Thursday, September 24, 2009

LeWitt for jerks

I had the privilege of working on the Sol LeWitt retrospective at MASS MoCA last year. If you're unfamiliar with his work, Sol LeWitt was a conceptual artist who rose to prominence in the late 60s. He is most famous for his short essays, which a lot of people credit with identifying and legitimating the tenets of conceptual art. In this mode, he said, "the idea becomes a machine that makes the art" and that the art object is inconsequential. He demonstrated this by applying his drawings to the walls of the spaces he exhibited in and often had his plans carried out by draftsmen other than himself. All aspects of his ideas were made transparent to the audience and ideally, the finished works couldn't be owned because they were adhered to the wall and would ultimately be painted over. Eventually, the plans for LeWitt's drawings became the objects of value instead, functioning as certificates for his work's execution. However, he had no objections to people recreating his works on their own so long as they kept his ideas intact. So I started making them in MS Paint.

LeWitt initially worked with simple systems and a very limited visual vocabulary. He used lines, regular shapes and only primary colors in his early and mid-career drawings. These make for easy Paint translations and I tried to use only the colors and shapes standard in the Paint toolbars.

Wall Drawing365: A square divided horizontally and vertically into four equal parts, each with a progressively darker gradation of gray.

Wall Drawing 381: A square divided horizontally and vertically into four equal parts, one gray, one yellow, one red and one blue, drawn with color and India ink washes.

He began to inflect the grid format he had imposed on his systems and produced new relationships with the wall itself. Still pretty easy to remake. I did try to account for changes in medium, be it ink wash or crayon.

Wall Drawing295: Six white geometric figures (outlines) superimposed on a black wall.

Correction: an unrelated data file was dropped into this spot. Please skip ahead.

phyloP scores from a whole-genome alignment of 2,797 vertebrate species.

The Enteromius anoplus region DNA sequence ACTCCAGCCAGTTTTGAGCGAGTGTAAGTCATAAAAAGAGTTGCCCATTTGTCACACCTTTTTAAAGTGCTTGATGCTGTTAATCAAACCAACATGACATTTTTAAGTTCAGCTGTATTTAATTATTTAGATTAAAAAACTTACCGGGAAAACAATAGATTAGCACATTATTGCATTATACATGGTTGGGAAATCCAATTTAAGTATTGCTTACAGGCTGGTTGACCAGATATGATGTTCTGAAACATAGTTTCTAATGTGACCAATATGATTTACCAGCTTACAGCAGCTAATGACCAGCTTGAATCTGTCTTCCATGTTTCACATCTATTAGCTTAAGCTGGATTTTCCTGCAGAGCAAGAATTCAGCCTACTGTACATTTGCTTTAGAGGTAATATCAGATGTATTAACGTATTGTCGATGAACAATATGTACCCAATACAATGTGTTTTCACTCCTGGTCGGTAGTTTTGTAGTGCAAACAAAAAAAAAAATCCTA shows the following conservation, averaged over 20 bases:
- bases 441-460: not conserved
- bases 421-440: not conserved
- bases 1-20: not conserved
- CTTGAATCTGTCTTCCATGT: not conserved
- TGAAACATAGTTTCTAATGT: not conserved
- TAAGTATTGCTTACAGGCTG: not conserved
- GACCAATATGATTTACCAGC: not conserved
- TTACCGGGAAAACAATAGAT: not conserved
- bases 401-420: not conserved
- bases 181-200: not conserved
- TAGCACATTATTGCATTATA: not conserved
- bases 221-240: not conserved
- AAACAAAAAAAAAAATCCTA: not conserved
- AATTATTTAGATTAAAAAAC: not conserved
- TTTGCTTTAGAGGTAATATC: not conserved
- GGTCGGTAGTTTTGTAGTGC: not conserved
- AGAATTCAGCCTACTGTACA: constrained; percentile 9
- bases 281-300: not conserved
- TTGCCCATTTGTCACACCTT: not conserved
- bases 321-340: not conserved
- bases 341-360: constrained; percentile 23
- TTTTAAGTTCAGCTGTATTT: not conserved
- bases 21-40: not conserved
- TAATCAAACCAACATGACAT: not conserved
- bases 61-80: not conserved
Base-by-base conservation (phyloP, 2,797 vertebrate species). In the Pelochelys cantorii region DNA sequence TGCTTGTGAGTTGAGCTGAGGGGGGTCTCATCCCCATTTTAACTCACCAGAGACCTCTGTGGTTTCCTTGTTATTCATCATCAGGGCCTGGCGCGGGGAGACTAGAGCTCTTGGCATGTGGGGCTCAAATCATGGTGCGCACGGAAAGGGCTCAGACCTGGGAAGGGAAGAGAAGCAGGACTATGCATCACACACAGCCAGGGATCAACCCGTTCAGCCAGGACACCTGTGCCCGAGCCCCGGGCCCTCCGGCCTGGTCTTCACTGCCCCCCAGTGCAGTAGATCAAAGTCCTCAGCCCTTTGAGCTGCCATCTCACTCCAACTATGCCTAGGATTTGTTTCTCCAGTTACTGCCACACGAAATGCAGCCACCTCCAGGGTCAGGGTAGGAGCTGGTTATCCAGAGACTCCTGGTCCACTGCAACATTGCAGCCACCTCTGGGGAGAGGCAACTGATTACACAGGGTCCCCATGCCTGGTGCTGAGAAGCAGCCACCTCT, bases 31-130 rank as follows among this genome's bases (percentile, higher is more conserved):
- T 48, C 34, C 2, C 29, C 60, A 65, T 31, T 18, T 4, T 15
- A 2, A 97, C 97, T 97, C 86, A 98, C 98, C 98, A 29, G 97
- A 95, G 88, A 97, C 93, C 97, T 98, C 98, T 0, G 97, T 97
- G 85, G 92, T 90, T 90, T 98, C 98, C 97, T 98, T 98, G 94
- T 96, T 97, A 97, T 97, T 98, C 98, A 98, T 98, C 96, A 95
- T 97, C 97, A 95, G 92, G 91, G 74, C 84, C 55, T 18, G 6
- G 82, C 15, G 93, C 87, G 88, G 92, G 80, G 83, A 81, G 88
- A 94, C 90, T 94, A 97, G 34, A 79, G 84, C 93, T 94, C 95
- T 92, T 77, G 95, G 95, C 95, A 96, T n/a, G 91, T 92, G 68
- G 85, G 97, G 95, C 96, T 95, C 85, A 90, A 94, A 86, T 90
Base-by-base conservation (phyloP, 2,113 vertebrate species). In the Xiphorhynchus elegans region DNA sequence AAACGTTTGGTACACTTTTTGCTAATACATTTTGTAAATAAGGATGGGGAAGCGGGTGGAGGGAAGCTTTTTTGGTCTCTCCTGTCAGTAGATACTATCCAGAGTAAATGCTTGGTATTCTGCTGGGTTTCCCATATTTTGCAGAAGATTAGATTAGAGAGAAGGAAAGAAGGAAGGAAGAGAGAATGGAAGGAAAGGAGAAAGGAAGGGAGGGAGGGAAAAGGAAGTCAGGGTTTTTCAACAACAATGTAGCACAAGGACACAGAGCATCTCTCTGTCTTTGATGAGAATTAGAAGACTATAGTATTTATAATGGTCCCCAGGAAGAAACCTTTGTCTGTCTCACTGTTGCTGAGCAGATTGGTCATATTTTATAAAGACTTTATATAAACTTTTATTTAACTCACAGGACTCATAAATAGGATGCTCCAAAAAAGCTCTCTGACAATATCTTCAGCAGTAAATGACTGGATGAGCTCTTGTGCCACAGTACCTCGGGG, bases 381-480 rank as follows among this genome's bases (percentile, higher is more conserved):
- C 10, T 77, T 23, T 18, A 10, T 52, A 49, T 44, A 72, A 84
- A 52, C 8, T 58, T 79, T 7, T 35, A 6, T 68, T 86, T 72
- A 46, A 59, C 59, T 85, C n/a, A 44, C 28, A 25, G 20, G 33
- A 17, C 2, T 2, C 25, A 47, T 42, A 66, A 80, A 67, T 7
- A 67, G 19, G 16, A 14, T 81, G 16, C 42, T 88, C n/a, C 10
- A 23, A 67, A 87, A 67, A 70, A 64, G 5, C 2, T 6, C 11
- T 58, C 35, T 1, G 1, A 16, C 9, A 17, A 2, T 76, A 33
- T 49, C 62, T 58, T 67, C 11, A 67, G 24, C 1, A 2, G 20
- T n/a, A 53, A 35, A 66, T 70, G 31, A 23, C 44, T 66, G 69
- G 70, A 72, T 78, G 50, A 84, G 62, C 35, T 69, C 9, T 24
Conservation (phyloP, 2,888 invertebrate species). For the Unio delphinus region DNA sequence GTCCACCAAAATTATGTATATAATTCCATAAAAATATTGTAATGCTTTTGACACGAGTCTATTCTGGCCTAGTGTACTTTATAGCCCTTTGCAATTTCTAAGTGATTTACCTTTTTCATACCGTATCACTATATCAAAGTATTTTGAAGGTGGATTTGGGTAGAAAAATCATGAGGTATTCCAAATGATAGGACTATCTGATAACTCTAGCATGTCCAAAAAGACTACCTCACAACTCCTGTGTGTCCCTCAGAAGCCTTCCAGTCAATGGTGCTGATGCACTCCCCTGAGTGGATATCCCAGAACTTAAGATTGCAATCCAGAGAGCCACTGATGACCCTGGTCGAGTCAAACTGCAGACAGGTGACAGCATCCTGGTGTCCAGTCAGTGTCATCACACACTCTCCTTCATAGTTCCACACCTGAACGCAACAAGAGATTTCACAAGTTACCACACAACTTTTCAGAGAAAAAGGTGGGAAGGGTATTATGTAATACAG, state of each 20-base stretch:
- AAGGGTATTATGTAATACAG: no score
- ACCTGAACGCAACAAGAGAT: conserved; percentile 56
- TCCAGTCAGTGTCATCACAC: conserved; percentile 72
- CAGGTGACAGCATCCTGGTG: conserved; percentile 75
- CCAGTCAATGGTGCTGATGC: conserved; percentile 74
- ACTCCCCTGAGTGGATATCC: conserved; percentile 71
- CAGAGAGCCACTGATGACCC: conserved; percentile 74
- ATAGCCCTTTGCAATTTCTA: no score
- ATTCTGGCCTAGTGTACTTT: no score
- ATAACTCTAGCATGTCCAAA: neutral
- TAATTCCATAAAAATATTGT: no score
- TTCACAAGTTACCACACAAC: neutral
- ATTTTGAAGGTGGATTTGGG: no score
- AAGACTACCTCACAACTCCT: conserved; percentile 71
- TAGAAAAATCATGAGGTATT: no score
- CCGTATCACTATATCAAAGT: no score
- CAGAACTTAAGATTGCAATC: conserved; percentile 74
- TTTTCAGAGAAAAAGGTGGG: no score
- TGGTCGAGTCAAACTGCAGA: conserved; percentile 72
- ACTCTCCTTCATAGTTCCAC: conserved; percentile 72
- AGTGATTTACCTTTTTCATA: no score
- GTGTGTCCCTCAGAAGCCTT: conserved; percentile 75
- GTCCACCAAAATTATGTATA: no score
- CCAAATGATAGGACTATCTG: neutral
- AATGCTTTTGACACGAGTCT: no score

Wall Drawing 343B: On a black wall, nine geometric figures (including right triangle, cross, X) in squares. The backgrounds are filled in solid white.

Later, LeWitt began to combine pigments on the wall to make new secondary colors from them. And as he developed into his “baroque” period, he did away with the instructions and systems entirely, requiring many of his works to be reproduced from transparencies of his plans. I tried to account for LeWitt’s method of configuring his works to fit any wall dimensions by eyeballing the important loci of the MS Paint canvas. These are probably a little bit off here and there.

Wall Drawing 725: On a blue wall, a black square within a white border.

Wall Drawing 853: A wall bordered and divided vertically into two parts by a flat black band. Left part: a square is divided vertically by a curvy line. Left: glossy red; right: glossy green; Right part: a square is divided horizontally by a curvy line. Top: glossy blue; bottom: glossy orange.

Wall Drawing 1005: Isometric form.

Wall Drawing 880: Loopy Doopy (orange and green)

I did begin to tackle one of drawings that’s simple in idea and painfully complicated in execution. Wall Drawing 51 was one of LeWitt’s breakthrough pieces, and it involved connecting all relevant architectural points on a wall to each other with a snap line. Using my entire screen as the wall, I began to connect one point to every other and realized how difficult this would be. I might continue it one day, but I think I’d end up with a mostly black screen.

Wall Drawing 51: All architectural points connected by straight lines.

It shouldn’t be any surprise that the authentic drawings overwhelm the ones I made when you see them in person. And I couldn’t possibly reproduce the amount of time and skill the draftsmen need to materialize the works IRL. But Paint is oddly appropriate for producing his instructions in a new medium.

Please check out the MASS MoCA Retrospective website to see some better examples as well as some time lapses of the works being made, they’re amazing.